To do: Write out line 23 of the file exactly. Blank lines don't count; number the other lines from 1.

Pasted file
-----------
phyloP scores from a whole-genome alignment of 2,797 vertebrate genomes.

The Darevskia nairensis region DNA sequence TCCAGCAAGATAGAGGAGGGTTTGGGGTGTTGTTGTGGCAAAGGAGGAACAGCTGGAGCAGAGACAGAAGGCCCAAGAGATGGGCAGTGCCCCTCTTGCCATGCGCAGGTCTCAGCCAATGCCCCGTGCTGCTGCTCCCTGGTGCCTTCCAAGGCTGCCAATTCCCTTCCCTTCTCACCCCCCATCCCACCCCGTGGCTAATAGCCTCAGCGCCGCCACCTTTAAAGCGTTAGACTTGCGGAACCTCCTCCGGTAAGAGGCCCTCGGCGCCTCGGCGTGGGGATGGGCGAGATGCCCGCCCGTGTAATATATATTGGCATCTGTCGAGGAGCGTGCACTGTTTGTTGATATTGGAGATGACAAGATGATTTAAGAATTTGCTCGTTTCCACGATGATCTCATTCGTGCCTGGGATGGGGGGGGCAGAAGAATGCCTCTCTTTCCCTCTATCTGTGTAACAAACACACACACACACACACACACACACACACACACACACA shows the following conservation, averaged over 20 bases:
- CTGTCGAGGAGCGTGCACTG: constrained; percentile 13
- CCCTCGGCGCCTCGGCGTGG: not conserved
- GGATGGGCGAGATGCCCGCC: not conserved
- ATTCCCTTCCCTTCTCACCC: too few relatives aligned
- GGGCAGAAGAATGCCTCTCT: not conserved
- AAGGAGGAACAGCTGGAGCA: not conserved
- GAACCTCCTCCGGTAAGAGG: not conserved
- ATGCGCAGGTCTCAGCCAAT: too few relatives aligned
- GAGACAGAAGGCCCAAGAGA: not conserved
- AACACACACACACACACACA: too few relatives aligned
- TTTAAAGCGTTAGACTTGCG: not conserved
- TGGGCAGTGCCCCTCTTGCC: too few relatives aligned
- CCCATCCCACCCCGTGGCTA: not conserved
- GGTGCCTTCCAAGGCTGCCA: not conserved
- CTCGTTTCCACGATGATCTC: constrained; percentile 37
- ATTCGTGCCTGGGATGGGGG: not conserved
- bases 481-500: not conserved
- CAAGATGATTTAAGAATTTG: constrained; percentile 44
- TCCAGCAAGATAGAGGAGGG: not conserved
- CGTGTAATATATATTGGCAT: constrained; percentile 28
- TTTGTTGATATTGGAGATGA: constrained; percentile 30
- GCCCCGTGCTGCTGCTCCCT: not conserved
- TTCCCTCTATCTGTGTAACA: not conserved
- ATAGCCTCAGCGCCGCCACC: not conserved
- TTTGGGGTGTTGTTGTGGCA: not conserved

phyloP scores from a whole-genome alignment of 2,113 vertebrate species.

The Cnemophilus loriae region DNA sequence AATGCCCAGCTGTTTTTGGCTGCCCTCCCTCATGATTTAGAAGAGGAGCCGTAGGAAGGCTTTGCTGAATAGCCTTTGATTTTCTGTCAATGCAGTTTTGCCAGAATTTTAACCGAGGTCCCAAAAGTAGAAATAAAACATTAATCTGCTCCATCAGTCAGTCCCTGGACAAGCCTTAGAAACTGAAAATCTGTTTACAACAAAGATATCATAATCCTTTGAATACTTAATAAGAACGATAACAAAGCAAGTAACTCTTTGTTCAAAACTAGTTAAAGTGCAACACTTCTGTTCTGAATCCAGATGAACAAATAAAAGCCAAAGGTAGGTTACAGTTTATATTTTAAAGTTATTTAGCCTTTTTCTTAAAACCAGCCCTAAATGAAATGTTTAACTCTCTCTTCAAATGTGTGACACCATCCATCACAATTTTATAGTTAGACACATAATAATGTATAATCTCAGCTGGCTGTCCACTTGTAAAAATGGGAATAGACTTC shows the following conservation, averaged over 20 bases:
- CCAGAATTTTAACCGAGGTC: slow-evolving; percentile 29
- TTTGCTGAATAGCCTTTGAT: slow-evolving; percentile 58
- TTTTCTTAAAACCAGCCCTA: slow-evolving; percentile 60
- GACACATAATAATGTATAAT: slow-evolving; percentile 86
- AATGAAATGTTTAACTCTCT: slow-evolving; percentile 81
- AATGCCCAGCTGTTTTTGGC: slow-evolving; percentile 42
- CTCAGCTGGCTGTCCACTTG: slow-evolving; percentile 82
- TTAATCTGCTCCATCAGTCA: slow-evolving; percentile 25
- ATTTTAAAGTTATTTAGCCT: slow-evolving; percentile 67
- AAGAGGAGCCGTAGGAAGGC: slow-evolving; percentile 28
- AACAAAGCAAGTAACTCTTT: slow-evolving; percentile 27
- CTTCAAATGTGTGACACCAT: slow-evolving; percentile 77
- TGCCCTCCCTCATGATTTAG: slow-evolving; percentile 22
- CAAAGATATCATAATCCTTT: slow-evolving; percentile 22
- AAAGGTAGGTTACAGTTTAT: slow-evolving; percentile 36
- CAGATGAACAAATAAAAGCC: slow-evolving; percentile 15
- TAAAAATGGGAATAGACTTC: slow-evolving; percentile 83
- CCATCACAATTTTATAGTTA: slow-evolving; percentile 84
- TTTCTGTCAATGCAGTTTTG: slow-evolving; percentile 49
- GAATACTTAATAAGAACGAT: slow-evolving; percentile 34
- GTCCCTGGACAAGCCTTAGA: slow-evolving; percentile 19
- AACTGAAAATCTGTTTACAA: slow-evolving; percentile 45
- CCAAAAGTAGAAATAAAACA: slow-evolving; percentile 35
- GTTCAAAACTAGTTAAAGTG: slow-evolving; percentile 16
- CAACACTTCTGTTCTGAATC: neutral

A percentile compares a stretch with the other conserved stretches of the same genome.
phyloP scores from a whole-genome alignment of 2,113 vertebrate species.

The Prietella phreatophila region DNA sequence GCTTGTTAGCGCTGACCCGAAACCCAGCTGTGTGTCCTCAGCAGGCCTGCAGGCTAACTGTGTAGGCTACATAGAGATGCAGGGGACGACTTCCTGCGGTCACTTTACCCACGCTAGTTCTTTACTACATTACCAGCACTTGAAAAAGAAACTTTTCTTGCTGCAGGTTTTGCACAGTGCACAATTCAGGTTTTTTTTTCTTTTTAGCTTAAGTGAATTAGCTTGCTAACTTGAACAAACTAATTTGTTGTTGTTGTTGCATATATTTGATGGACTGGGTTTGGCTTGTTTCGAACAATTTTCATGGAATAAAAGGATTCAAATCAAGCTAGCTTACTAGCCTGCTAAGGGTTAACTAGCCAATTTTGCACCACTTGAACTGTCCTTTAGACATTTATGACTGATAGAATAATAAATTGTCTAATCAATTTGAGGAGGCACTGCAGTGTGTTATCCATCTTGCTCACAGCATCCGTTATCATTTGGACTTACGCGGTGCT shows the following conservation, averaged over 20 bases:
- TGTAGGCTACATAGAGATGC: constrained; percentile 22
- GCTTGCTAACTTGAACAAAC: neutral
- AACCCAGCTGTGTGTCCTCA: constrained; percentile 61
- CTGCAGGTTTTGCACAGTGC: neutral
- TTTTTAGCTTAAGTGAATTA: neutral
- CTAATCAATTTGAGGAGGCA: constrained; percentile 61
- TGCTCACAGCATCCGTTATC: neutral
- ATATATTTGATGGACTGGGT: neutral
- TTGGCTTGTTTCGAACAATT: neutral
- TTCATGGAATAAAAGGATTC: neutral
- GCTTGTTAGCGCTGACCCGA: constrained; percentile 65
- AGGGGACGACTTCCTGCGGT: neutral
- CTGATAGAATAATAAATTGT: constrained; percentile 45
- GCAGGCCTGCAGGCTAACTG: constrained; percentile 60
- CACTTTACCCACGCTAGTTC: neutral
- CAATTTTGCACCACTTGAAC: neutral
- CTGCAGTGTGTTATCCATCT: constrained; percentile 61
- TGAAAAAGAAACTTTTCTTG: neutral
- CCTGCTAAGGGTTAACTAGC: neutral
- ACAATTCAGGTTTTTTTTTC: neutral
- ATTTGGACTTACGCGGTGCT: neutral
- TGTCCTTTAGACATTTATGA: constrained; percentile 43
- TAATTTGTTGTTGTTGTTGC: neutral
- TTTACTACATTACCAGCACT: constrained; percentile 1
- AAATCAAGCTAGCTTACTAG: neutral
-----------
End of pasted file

- TTTGTTGATATTGGAGATGA: constrained; percentile 30